18 December 2008
Sixty-six countries signed a joint statement in support of LGBT human rights, which was tabled at the United Nations General Assembly today.
Armenia was the first country in the South Caucasus and broader region to endorse the statement. In a welcome move, Georgia then joined in too. Russia, Turkey and Azerbaijan did not endorse it.
Not surprisingly, there is no US signature there. As far as I understand, this statement is open and in time other countries may join in too. So hopefully Obama's new US administration will follow its promises and sign it.
The 66 countries that signed the joint UN statement for LGBT human rights are:
Albania, Andorra, Argentina, Armenia, Australia, Austria, Belgium, Bolivia, Bosnia and Herzegovina, Brazil, Bulgaria, Canada, Cape Verde, Central African Republic, Chile, Colombia, Croatia, Cuba, Cyprus, Czech Republic, Denmark, Ecuador, Estonia, Finland, France, Gabon, Georgia, Germany, Greece, Guinea-Bissau, Hungary, Iceland, Ireland, Israel, Italy, Japan, Latvia, Liechtenstein, Lithuania, Luxembourg, Malta, Mauritius, Mexico, Montenegro, Nepal, Netherlands, New Zealand, Nicaragua, Norway, Paraguay, Poland, Portugal, Romania, San Marino, Sao Tome and Principe, Serbia, Slovakia, Slovenia, Spain, Sweden, Switzerland, the former Yugoslav Republic of Macedonia, Timor-Leste, United Kingdom, Uruguay, and Venezuela.
The UN statement, which includes a call for the decriminalisation of homosexuality worldwide, was read by Argentina.
For more details on this statement, read my previous post here: http://gayarmenia.blogspot.com/2008/12/armenia-endorses-historic-un-statement.html
"This was history in the making. Totally ground-breaking. It is the first time that the UN General Assembly has been presented with a statement in support of lesbian, gay, bisexual and transgender (LGBT)human rights. Securing this statement at the UN is the result of an inspiring collective global effort by many LGBT and human rights organisations. Our collaboration, unity and solidarity have won us this success," said Peter Tatchell of the British LGBT human rights movement, OutRage!, which lobbied for countries to support the statement.
"To decriminalise homosexuality worldwide is a battle for human rights," added Louis-Georges Tin, the President and founder of the International Day Against Homophobia (IDAHO), which in 2006 initiated the global campaign to end the criminalisation of same-sex relationships and secured the support of dozens of international public figures, ranging from Nobel Prize winners to writers, clergy,actors, musicians and academics."IDAHO has worked hard for two years to promote this issue. For us,this is a great achievement. I want to thank the many other people and organisations who have worked with us since the beginning, and more recently. I also want to remind everyone that ending the criminalisation of same-sex love will be a long, hard battle. To love is not a crime".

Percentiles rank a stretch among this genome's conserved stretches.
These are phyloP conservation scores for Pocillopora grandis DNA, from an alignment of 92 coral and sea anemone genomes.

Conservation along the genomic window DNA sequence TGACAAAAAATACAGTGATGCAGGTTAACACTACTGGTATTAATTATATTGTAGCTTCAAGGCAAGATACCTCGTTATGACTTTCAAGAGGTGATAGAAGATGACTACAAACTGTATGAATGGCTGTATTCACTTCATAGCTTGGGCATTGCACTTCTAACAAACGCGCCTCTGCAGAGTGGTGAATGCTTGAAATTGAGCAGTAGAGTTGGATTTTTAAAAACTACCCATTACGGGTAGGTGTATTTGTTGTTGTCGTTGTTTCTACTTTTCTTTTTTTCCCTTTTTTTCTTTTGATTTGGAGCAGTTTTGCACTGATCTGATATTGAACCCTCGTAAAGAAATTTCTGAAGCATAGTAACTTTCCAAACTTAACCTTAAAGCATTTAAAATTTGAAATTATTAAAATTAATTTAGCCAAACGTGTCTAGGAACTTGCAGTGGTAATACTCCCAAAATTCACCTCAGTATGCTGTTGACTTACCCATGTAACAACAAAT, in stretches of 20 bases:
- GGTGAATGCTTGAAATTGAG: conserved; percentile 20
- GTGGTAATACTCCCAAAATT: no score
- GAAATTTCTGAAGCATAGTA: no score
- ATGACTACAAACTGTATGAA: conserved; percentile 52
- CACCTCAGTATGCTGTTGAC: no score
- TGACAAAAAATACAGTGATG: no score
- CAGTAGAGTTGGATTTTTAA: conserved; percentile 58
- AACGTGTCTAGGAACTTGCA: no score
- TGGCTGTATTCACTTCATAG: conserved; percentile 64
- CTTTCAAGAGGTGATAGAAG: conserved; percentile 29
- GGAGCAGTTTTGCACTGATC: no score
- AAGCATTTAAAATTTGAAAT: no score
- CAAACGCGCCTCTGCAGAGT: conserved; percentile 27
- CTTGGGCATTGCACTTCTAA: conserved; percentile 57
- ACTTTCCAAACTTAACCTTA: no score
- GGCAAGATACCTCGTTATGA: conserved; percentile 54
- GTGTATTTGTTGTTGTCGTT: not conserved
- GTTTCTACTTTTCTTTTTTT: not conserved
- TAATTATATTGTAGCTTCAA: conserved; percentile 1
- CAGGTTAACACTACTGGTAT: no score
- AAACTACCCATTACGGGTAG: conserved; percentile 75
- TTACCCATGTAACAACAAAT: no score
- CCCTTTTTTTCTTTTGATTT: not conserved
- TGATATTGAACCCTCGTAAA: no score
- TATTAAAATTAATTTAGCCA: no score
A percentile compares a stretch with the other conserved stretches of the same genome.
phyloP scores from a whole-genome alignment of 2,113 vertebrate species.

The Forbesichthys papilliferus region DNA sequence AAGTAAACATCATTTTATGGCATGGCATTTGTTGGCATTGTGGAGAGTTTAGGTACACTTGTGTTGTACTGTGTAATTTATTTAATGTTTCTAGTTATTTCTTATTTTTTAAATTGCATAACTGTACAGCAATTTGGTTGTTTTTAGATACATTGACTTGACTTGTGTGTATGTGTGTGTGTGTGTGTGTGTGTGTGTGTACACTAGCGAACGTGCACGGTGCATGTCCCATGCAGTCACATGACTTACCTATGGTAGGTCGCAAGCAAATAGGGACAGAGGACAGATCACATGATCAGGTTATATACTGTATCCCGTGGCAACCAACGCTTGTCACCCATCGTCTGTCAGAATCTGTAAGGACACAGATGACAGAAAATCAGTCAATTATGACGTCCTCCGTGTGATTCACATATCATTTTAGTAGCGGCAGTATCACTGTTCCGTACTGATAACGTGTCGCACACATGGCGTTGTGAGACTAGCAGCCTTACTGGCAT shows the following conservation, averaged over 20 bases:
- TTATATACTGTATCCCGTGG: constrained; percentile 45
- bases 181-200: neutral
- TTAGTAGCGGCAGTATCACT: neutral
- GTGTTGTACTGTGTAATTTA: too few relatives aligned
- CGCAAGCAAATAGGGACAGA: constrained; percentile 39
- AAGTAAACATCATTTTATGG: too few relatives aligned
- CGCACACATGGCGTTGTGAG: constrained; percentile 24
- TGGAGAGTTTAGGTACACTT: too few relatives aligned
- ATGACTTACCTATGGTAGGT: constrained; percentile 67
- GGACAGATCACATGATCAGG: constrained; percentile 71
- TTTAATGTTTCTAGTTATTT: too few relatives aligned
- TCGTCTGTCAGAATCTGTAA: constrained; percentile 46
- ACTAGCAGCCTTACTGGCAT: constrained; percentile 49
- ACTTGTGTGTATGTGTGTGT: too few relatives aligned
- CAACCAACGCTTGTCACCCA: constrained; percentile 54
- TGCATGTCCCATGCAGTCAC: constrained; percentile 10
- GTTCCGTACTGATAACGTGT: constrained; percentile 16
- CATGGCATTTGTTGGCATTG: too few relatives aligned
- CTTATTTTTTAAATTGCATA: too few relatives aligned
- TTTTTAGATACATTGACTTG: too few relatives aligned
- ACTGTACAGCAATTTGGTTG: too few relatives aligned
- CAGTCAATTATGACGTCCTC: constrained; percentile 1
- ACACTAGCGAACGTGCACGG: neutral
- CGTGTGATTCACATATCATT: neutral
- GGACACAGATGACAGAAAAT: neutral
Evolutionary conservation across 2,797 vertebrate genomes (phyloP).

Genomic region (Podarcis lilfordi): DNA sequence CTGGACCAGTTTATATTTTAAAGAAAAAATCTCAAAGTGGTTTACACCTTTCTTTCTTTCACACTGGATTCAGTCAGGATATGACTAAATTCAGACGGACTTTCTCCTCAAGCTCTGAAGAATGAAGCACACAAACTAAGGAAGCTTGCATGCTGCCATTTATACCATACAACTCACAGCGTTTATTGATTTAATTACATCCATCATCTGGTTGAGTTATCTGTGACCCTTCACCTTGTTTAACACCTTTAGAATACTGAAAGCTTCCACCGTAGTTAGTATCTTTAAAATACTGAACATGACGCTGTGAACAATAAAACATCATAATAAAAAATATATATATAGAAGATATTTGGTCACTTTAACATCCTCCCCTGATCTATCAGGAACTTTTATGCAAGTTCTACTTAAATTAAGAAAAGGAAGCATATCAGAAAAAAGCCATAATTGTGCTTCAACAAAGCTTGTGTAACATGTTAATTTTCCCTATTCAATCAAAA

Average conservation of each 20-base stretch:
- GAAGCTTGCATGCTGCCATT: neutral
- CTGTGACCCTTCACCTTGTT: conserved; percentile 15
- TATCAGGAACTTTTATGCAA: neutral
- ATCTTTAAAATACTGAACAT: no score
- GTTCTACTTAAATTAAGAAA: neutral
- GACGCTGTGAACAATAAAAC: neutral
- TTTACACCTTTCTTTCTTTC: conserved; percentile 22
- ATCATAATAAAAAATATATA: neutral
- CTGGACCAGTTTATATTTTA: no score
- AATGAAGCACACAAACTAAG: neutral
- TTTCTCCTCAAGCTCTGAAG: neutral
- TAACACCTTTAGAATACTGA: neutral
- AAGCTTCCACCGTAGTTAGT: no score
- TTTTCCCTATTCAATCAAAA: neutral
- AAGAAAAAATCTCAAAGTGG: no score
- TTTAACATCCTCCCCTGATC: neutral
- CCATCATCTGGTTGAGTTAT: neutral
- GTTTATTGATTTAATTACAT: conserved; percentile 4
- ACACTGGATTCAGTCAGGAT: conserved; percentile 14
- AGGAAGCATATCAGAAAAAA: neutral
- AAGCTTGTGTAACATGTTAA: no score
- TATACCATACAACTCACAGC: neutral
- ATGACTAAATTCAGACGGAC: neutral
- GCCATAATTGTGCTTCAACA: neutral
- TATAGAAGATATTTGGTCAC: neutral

"IDAHO expresses its particular appreciation to the French Secretary of State for human rights, Ms Rama Yade, for her role in organising this statement and bringing it to the UN," said Mr Tin.
Mr Tatchell added:
"The original initiative for the universal decriminalisation of homosexuality campaign came from the inspiring French black activist and gay rights campaigner, Louis-Georges Tin, coordinator of the International Day Against Homophobia (IDAHO). He lobbied the French government, which agreed to take the lead in organising the presentation of the statement at the UN.
"As well as IDAHO, I pay tribute to the contribution and lobbying of Amnesty International; ARC International; Center for Women's Global Leadership; COC Netherlands; Global Rights; Human Rights Watch; International Committee for IDAHO (the International Day Against Homophobia); International Gay and Lesbian Human Rights Commission (IGLHRC); International Lesbian, Gay, Bisexual, Transgender and Intersex Association (ILGA); International Service for Human Rights; Pan Africa ILGA; and Public Services International.
"The UN statement goes much further than seeking the decriminalisation of same-sex acts. It condemns all human rights violations based on sexual orientation and gender identity, urges countries to protect the human rights of LGBT people and to bring to justice those who violate these rights, and calls for human rights defenders who oppose homophobic and transphobic victimisation to be allowed to carry out their advocacy and humanitarian work unimpeded.
"Although not binding on the member states, this UN statement of principle has immense symbolic value, given the six decades in which homophobic and transphobic persecution has been ignored by the UN General Assembly.
On May 17 2006, the International Day Against Homophobia (IDAHO), the IDAHO Committee launched a campaign « for the universal decriminalisation of homosexuality », and published a list of the first signatories, which include several Nobel Prize winners: (Desmond Tutu, Elfriede Jelinek, José Saramago, Dario Fo, Amartya Sen), entertainers (Merryl Streep, Victoria Abril, Cyndi Lauper, Elton John, David Bowie), intellectuals (Judith Butler, Noam Chomsky, Bernard-Henri Lévy), and humanitarian organisations like ILGA, Aids International and the FIDH.
On IDAHO 2008 (17 May this year) the French government announced that it would bring a LGBT human rights statement to the General Assembly of the United Nations. The text was read today in New York, and was supported by 66 countries in the world, and it clearly inscribes sexual orientation and gender identity as human rights.
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